Monday, June 27, 2011

Keep your eyes on the road.

Route: Topsail Beach (1)
Distance: 4.15 miles
Temperature: 78º degrees

Playlist: Drive - The Crystal Method

Last summer my MIL reserved a beachhouse at Topsail Beach, NC and invited every one of us in. My family, her other kids and their significants, my wife’s aunt, and her son who was on leave from Kuwait. Everyone was there.

Except me, I was still required for theater camp. That was fine. I seem to remember enjoying the peace and quiet, a little. MIL was so pleased with the experince, she’s done it again! This time several of the others couldn’t make it - but I could. It’s my turn at Topsail Beach.

Since we started dating my wife and I discovered a mutual appreciation for the highway, for roadside attractions, regional diners and honky tonk. Okay, not that last one - she liked honky tonk, and I needed to develop a tolerance and then an appreciation as one does for tobacco or bourbon or pot liquor or oral sex.

Saturday, however, as we were in the homestretch of packing, I began to sdduenly feel despondent and anxious. My back seized a little. I was depressed. The first leg of the journey was a challenge, sitting in the passenger seat, trying to just stare out the window, or maybe read, listen to music. Not try so hard. Don’t think about deadlines. Just be here, in the car.

Tamarack cheered me a good deal. It shares an offramp with a rest stop, but stands separately, a large circular structure which plays home to wide selection of products created by regional artisans and business people. Wood carvings, coal carvings, enormous lollipops and soap. I was impressed and surprised by the vast selection of CDs and books by and about West Virginians.

Beware the Mothman.

They also have a nice cafeteria at Tamarack.

The wife is also very good at bargain hunting online and made a real good reservation just before we left for a Microtel which was book solid by the time we got there. You don’t think of small towns of the highway as being anyplace large numbers of people would choose to spend the night - but that’s the whole point. They are the small towns on the way to somewhere else, by the highway. Duh.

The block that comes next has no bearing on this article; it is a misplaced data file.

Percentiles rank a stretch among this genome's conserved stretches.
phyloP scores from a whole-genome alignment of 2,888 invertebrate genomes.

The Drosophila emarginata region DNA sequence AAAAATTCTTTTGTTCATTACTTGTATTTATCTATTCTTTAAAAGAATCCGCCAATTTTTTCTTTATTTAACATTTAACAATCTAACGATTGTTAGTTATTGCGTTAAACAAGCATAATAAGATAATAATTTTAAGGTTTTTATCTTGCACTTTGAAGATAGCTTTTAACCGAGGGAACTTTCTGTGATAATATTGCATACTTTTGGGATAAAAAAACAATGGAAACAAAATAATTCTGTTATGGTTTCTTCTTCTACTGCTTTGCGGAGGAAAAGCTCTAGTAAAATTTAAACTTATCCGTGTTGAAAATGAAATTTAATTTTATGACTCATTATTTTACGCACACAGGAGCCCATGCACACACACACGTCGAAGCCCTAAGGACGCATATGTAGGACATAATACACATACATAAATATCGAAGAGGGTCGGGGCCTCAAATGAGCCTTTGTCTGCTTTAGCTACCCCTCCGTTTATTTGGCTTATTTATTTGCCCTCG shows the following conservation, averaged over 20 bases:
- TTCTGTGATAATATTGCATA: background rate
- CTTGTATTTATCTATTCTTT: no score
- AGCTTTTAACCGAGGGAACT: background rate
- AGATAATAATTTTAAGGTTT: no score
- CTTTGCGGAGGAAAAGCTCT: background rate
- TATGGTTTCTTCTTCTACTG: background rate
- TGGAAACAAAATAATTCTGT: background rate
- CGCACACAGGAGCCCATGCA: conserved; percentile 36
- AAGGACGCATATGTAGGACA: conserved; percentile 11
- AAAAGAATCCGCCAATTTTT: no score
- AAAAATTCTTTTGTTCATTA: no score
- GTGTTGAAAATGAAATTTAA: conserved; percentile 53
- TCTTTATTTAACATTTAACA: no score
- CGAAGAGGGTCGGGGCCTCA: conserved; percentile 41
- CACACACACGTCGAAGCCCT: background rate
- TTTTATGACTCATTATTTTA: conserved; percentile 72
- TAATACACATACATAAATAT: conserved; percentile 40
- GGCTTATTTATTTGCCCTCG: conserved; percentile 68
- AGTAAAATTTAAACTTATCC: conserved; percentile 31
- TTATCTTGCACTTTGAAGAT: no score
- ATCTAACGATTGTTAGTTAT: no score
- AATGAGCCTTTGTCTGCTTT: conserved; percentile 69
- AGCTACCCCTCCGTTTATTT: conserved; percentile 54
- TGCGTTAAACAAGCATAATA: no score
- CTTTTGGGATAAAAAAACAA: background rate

As anyone who has known us long enough is aware, we are inordinately proud of our pledge to never eat at a chain restaurant on road trips, journeys to Athens do not count. We established this rule for our first road trip in 1995 and have stuck with it ever since.

Did I mention yesterday was our 12th wedding anniversary? Thank you.

It’s a daunting task sometimes, when you are hungry, getting off the highway, seeing all those familiar signs. Instead, we press on into town, sometimes a mile or two or three from the highway. Time away from making time, trying to simultaneously enjoy the unfamiliar surroundings, but also try to divine the closest potential location for a diner or family restaurant.

Hmn. Maybe it’s time for an iPhone.

So we got off in the Wake Forest University area, and found Jimmy the Greek in a strip mall. If living in Cleveland Heights has taught me anything, it’s that excellent independent restaurants can certain be found in a strip mall. And there’s nothing to confirm the quality of a local establishment than to see the parade of satisfied, multi-racial families still dressed up from church streaming out just past lunchtime.

Chicken and waffles AND souvlaki? Yes, thank you, ma'am!

This morning was a beast, I even sat up once to get me run on and just lay back down again. My sinuses, my head, aren't right. So it waited until 8:30. Glad to say I am not the only lunatic choosing to run with the sun high, and the humidity deep. By the time I was through my chin was no longer up and I could not longer wave at every passerby.

1 comment:

T. Roger Thomas said...

I'm a big fan of Microtel.